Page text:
Ole Miss' game against Tennessee was almost a must-win for the Rebels to have any chance to go bowling this year. Houston Nutt and the Rebels blew it, and they blew it big time. Ole Miss was blown out 52-14!
The possible reasons for the Rebels' complete flop run the gamut. Quarterback Jeremiah Masoli's concussion and lack of practice time this week probably played a part, as Masoli was definitely off. Countless Rebel mistakes and turnovers didn't help either.
But, once again, Nutt's lack of coaching skills put the nails in the coffin. Nutt refused to bench Masoli until the game was out of reach despite his obvious problems. Whether Masoli's timing and decision-making skills was or was not related to his concussion is debatable. Whether or not he should have been taken out of the game much sooner is not debatable.
Nathan Stanley is a good quarterback, but Nutt refused to give him a chance until the game was out of hand. Rebel fans had visions of the 2009 season when, time and time again, Jevan Snead's play was off and Nutt absolutely refused to make a move.
This coaching—or lack of coaching—strategy cost the Rebels last year, and it cost them again against Tennessee. Even after Nutt finally pulled Masoli and gave Stanley a chance, he put Masoli back in after only two series, only later to put Stanley back into the game. Where is the logic in that?
If Nutt would have had the spine to bench Snead at the appropriate times last year, Stanley would be much more experienced now. Not to mention the fact that the Rebels may have had a chance to have a better record last year.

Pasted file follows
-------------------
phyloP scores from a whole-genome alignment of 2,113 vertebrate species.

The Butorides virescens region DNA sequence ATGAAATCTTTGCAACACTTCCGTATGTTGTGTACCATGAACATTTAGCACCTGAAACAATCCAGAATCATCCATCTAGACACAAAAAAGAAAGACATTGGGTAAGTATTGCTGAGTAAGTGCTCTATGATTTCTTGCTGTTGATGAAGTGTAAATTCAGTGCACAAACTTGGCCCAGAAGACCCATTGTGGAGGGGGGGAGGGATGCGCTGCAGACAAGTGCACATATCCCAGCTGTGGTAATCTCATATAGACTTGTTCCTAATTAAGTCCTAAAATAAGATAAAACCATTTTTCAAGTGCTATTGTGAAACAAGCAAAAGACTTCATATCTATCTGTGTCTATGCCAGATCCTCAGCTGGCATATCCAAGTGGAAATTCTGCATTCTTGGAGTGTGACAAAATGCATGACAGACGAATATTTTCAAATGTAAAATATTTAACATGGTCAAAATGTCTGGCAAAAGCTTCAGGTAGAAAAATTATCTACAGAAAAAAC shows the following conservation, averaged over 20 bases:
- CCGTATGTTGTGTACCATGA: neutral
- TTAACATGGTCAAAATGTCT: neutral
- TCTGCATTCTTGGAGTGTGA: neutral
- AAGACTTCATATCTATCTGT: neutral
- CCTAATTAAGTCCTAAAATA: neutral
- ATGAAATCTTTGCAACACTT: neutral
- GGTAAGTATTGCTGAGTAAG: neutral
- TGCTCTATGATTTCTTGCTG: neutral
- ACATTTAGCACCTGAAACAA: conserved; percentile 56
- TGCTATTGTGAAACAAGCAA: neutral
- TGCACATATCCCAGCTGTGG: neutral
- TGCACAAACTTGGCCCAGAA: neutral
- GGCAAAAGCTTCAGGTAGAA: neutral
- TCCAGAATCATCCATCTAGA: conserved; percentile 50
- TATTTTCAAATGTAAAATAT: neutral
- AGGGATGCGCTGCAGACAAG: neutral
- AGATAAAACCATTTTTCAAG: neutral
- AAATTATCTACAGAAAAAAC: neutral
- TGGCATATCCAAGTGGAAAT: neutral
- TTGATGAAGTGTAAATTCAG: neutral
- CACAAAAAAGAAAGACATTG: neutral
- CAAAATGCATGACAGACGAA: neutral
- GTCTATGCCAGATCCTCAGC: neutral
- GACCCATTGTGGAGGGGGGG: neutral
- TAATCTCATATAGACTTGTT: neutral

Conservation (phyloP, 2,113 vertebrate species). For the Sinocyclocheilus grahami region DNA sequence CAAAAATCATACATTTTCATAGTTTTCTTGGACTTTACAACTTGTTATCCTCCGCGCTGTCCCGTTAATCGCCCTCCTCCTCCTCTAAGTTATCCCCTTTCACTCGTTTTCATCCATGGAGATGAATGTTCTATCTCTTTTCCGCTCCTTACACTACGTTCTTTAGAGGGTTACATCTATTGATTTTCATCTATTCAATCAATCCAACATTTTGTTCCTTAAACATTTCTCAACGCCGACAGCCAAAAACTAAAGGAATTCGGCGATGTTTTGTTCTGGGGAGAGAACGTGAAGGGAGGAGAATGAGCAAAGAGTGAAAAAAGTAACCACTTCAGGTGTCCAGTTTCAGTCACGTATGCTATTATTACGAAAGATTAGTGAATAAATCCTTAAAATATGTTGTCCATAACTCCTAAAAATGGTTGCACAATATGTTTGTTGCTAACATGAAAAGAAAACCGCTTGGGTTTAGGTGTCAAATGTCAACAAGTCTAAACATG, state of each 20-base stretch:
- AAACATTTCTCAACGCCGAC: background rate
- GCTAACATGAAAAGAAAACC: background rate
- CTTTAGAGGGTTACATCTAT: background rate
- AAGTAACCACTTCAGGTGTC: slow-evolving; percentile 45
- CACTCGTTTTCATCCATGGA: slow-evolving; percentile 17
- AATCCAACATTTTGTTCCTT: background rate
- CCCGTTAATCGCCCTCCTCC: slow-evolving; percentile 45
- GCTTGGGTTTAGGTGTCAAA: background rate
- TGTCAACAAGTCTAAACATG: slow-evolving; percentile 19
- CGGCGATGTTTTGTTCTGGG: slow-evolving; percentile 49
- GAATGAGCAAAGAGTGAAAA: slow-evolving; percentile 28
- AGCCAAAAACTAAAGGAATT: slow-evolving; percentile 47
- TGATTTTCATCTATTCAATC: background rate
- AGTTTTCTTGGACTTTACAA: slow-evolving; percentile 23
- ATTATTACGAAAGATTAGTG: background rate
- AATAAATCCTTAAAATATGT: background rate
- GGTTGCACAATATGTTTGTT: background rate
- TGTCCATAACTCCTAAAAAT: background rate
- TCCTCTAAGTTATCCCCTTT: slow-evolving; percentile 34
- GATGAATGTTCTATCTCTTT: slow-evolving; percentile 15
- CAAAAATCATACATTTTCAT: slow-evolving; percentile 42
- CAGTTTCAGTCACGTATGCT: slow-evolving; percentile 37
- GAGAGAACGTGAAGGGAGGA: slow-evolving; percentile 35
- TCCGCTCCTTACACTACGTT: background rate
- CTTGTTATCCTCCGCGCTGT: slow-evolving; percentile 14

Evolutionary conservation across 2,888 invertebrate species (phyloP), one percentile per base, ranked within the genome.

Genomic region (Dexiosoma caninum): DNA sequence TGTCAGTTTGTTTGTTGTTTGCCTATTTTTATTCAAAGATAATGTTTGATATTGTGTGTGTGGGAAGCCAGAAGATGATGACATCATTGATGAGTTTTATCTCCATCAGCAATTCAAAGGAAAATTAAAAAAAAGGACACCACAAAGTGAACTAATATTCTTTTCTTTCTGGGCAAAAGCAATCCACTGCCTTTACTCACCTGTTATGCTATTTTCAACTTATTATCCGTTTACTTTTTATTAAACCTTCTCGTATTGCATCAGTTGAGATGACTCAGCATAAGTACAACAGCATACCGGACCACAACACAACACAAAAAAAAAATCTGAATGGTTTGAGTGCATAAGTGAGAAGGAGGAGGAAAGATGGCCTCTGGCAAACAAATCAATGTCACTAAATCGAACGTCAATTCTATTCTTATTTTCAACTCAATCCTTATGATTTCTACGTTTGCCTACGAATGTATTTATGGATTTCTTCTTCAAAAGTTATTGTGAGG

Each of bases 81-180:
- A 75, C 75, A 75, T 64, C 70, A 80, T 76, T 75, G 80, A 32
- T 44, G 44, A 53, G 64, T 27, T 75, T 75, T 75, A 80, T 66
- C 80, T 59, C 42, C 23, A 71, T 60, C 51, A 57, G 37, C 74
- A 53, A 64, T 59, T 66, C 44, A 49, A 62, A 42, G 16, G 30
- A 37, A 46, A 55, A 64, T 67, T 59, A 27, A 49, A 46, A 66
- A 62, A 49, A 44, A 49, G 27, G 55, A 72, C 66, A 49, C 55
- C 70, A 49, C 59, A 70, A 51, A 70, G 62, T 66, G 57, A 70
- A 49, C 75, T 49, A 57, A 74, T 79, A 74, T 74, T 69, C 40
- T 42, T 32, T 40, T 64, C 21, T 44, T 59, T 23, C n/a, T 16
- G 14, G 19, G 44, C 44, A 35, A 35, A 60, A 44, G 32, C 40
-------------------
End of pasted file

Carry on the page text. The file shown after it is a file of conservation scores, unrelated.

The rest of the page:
When your quarterback is throwing one bad pass after another and making terrible choices, you take him out of the game. This is basic common sense. But this basic coaching strategy seems to continue to baffle Houston Nutt.
Stanley has looked good every time he has played this year. While it is true that he has made a mistake or two, he has played well overall. By leaving a quarterback in when he is playing as badly as Masoli was in the first half, the coach is taking away any chance that the team might have of winning the game.
While it is true that 100 percent of the blame can't be placed on Nutt's poor coaching, the majority of it certainly can be attributed to him. Ole Miss has the talent but, time and time again, the team is unprepared and poorly coached during the game. The play-calling has been mind-numbing at times this year.
This appears to be a pattern of Houston Nutt-coached teams. They get fired up and are well-prepared when they play highly ranked marquee games, but are unprepared to play average or below-average teams. This was his calling card at Arkansas, and it appears to be the norm now at Ole Miss.
A team that can play a good game against Alabama, but loses to Jacksonville State, Vanderbilt and Tennessee has issues that cannot be blamed on inexperienced players. The talent is there; the coaching is not.
There is no excuse for this Rebel team to lose to Tennessee by a score of 52-14. Before Saturday's game, Tennessee was actually the worst team in the SEC. Well, the Vols can no longer claim that embarrassing title. Now that honor belongs to Ole Miss!
The next two weeks could be ugly. Ole Miss has to play its two biggest rivals (LSU and Mississippi State), and both are ranked in the top 20!
In all likelihood, Jeremiah Masoli will only be seen on the Rebel sideline for two more games. Unfortunately for Rebel fans, I doubt the same can be said about Houston Nutt. But Rebel fans can still hope.
Bohdi Sanders ~ www.TheWisdomWarrior.com
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